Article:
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Can one overcome iodine deficiency by using iodized salt?

Iodine deficiency is still a considerable health issue in Pakistan even after decades of efforts to address the problem.

Iodine is the most essential trace mineral, which is required for the production of thyroid hormone.

Iodine deficiency may result in goiter, swelling in the neck, hypothyroidism, unexpected weight gain, fatigue, weakness, dizziness, hair loss, dry flaky skin, miscarriage, stillbirth, congenital anomalies, infant and neonatal mortality, and impaired mental and physical growth.

Adequate thyroid hormone is very essential and critically important for normal growth and neurodevelopment in fetal life, infancy and childhood.iodine deficiency is considered the major leading preventable cause of intellectual deficits.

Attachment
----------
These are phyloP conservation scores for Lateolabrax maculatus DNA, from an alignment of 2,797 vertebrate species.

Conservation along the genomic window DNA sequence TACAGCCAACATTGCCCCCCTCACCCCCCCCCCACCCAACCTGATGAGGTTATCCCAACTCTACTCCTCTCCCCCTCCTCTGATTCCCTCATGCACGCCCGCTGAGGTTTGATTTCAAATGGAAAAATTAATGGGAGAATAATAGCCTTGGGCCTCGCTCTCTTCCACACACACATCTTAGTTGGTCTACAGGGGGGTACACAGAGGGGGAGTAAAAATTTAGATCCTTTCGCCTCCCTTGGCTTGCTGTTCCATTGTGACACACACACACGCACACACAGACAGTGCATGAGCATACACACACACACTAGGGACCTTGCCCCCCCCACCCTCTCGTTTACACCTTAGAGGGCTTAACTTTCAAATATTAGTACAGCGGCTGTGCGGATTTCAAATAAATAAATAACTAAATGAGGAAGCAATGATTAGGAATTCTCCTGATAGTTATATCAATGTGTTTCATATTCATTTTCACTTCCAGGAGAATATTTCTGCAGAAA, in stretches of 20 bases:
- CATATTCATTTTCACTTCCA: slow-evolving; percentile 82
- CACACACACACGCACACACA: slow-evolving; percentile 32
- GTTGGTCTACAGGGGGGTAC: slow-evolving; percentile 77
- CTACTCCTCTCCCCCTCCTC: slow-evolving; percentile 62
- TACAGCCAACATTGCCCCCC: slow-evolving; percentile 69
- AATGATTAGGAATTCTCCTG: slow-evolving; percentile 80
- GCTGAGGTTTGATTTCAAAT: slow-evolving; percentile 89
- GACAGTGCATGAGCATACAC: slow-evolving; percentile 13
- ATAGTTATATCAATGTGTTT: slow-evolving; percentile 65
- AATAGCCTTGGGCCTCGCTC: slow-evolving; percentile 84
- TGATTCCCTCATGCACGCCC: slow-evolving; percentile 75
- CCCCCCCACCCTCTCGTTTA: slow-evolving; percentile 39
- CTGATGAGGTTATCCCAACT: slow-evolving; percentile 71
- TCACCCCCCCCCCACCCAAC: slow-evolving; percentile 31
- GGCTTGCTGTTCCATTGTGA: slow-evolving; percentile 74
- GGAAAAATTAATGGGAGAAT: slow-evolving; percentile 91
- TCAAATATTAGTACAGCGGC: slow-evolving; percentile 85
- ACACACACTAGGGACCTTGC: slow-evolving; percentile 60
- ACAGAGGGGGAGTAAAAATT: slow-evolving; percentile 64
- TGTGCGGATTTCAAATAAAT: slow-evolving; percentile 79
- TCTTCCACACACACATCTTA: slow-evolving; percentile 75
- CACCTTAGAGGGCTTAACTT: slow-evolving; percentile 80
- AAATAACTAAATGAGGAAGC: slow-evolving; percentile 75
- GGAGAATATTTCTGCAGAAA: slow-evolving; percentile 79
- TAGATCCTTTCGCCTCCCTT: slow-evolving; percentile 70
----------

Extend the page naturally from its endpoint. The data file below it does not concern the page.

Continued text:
In Pakistan, more than one third of population remain at risk for iodine deficiency specially in mountainous areas, including upper Punjab, all rural areas of Khyber PakhtunKhwa, Naran, Kaghan, Balakot, Hazara, Wazirastan, Kashmir and northern areas of Pakistan.

First time in 1908, northern Punjab and hilly areas of KPK marked as iodine deficit areas, where a high goiter prevalence and iodine deficiency has been reported significantly.

In Pakistan, children and women in pregnancy are considered as the most affected group for iodine deficiency because more iodine is needed throughoutgrowing age and during pregnancy.

Pakistan formally adopted the universal salt iodization programme in 1994.

These efforts resulted in a decline of iodine deficiency, but still Pakistan is struggling to deal with this important health issue.